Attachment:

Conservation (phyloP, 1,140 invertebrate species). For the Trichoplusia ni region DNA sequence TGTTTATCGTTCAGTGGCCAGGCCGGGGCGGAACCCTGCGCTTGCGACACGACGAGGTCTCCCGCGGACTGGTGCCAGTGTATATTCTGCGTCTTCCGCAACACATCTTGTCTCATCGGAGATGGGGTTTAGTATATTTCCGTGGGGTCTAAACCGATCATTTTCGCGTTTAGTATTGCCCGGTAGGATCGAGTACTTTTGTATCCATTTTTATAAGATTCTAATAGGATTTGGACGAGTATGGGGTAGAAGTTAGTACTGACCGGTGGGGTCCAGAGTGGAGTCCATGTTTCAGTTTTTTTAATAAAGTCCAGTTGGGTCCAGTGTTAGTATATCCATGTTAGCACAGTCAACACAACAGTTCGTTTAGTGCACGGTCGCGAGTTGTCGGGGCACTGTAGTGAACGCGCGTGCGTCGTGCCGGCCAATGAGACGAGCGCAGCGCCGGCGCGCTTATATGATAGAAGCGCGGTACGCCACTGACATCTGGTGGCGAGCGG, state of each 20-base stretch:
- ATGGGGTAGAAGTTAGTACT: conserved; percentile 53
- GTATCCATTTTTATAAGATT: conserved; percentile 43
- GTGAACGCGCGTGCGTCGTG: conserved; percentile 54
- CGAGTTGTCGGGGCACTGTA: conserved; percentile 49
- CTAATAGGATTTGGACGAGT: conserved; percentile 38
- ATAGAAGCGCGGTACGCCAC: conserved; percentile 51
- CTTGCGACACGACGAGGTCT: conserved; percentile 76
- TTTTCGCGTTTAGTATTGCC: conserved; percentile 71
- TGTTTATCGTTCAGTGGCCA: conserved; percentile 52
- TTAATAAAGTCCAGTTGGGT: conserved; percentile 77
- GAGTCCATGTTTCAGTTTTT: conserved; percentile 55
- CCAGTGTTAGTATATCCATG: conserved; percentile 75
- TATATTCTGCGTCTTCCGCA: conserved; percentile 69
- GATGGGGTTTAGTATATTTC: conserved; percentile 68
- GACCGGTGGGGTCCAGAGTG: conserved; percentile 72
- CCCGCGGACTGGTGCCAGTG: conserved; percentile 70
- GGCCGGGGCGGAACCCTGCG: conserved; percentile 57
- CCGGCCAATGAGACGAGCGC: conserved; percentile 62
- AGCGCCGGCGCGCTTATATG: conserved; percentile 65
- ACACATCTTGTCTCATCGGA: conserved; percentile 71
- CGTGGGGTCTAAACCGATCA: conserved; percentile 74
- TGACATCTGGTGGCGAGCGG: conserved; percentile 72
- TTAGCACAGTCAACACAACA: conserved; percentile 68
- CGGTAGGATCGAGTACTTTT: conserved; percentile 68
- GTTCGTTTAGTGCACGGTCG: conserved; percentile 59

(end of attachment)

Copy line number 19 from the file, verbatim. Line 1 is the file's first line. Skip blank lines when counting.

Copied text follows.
- CCGGCCAATGAGACGAGCGC: conserved; percentile 62